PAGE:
Senator Tillis: (4:54 p.m.)

  • Spoke on veterans' issues.
    • "And we may have to do basic maintenance on them but they're properties that may have historic value. Maybe we can convey them to the states and sell them and use those resources to blow back into quality - plow back into quality care for the veterans. I can tell my friend from West Virginia we share a mountain range together. We share a lot of cultures out in the western part of our state and West Virginia, and there's no way on Earth that I would allow the V.A. to move forward on something that I felt like was going further away from providing quality care to any veteran anywhere in west Virginia and North Carolina or any other rural area."

 

Senator Rounds: (4:58 p.m.)

  • Spoke on the V.A. Mission Act.
    • "I rise to discuss the legislation known as the V.A. Mission Act of 2018. A significant change for the health care delivery system at the department of veteran affairs. The V.A. Mission Act passed the House of Representatives last week and is scheduled to be voted on in the Senate in the coming days. The bill is the result of months of negotiations and discussions between stakeholders, the administration and house and Senate Veterans Affairs Committees of which I am a member. While I appreciate the hard work of those involved, unfortunately the final legislation is not something that I am able to support. Before I get into my concerns about the bill and what I believe to be its fatal flaws, I want to point out there are a host of good provisions that I do support."

Moran, Tester, Murphy, Thune

Motion to Concur in the House Amendment to the V.A. Mission Act (S. 2372)

May 22 2018

Senator Moran: (3:28 p.m.)

  • Spoke on the V.A. Mission Act.
    • "I indicated last week that currently within our office we have 80 what we call cases in which we're dealing with veterans who are facing challenges from something they need from the V.A. and are not receiving it, and that's - I looked at the numbers prior to that since I've been a member of the United States Senate, that has occurred on 2,650 occasions in which a veteran seeks help from their United States senator for something we would expect them to be entitled to based upon their service to our nation. We're grateful to those veterans. We want it make sure they're honored and esteemed. But we want to make sure that the promises to those who served our nation are kept. The legislation before us that has been approved by the House of Representatives and is now in front of the Senate has been title the V.A. Mission Act."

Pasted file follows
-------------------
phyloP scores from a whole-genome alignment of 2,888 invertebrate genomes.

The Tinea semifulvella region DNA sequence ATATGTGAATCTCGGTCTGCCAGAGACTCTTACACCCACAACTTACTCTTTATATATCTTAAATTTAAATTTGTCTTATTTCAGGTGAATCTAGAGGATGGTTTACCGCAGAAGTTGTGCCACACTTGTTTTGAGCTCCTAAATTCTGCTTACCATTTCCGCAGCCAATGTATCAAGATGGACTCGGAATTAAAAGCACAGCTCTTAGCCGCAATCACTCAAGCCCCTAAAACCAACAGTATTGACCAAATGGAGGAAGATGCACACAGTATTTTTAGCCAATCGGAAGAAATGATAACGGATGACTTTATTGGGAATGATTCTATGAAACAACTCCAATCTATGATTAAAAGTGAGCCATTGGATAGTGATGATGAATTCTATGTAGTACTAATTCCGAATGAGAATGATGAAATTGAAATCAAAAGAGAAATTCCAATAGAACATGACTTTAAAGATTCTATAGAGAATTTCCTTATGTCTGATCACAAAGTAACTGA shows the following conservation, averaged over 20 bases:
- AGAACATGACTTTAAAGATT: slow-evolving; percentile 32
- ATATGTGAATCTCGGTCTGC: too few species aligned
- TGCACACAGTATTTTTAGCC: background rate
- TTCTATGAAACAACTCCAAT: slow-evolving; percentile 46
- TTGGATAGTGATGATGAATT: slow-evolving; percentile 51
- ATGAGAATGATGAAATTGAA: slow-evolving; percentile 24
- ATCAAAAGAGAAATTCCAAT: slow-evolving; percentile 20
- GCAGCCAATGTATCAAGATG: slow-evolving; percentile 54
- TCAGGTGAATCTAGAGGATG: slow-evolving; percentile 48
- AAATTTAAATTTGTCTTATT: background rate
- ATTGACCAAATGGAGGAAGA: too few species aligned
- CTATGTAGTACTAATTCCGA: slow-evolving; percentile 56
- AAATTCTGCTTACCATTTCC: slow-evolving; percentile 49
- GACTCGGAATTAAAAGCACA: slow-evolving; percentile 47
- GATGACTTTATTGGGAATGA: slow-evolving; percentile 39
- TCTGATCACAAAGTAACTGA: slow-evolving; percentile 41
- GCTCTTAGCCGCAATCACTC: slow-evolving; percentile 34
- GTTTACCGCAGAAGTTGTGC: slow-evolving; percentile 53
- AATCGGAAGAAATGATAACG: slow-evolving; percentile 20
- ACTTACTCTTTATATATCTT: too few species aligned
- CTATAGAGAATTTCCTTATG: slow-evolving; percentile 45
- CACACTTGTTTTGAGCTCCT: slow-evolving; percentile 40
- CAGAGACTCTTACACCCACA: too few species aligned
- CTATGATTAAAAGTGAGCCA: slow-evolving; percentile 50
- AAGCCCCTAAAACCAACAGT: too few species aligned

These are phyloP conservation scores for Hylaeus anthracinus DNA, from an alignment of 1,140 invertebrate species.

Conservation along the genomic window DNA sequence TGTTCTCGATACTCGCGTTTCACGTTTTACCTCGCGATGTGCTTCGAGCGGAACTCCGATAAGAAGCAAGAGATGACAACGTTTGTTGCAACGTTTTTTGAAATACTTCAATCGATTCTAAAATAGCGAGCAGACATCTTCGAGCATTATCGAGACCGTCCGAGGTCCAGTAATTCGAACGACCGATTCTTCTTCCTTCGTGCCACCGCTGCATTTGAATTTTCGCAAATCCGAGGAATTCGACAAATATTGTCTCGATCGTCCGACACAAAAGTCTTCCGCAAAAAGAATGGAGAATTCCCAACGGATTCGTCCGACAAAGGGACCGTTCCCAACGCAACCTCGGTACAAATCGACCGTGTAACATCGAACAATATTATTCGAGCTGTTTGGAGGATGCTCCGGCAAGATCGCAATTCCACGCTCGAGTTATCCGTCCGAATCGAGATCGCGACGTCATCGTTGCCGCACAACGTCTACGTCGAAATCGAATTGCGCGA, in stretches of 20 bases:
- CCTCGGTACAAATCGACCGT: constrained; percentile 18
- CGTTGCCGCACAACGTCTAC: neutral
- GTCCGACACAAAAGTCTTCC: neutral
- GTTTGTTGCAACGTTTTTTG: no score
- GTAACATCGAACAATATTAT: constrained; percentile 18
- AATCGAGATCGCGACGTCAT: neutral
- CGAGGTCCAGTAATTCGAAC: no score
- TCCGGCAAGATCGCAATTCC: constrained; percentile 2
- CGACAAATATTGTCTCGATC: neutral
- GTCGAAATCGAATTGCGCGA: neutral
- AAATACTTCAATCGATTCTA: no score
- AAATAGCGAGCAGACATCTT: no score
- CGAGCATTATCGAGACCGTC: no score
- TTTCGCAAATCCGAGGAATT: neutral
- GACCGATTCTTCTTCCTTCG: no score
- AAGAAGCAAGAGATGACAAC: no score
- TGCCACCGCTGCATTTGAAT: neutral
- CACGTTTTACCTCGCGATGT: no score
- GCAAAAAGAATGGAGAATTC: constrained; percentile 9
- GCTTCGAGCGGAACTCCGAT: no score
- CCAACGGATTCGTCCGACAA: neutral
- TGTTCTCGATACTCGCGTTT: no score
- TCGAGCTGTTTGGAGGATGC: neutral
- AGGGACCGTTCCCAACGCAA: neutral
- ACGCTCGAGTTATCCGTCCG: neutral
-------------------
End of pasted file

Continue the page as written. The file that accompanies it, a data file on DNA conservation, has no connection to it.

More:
Senator Tester: (3:47 p.m.)

  • Spoke on the V.A. Mission Act.
    • "As Senator Moran pointed out, coming from a state like Montana, a rural state, 147,000 square miles, I know you cannot have a V.A. clinic in every community. But veterans cannot always drive two hours to the nearest V.A. clinic, and they certainly can't afford to wait months for an appointment. And that is why we need private health care to fill in the gaps when the V.A. cannot deliver that health care. But I also know how much veterans need the services they get from a V.A. clinic. In my dozens and dozens and dozens of face-to-face listening sessions with veterans, they have told me that the kind of care they get from the V.A. is important. They are surrounded by their peers, many of whom have experienced mental and physical challenges of being in combat."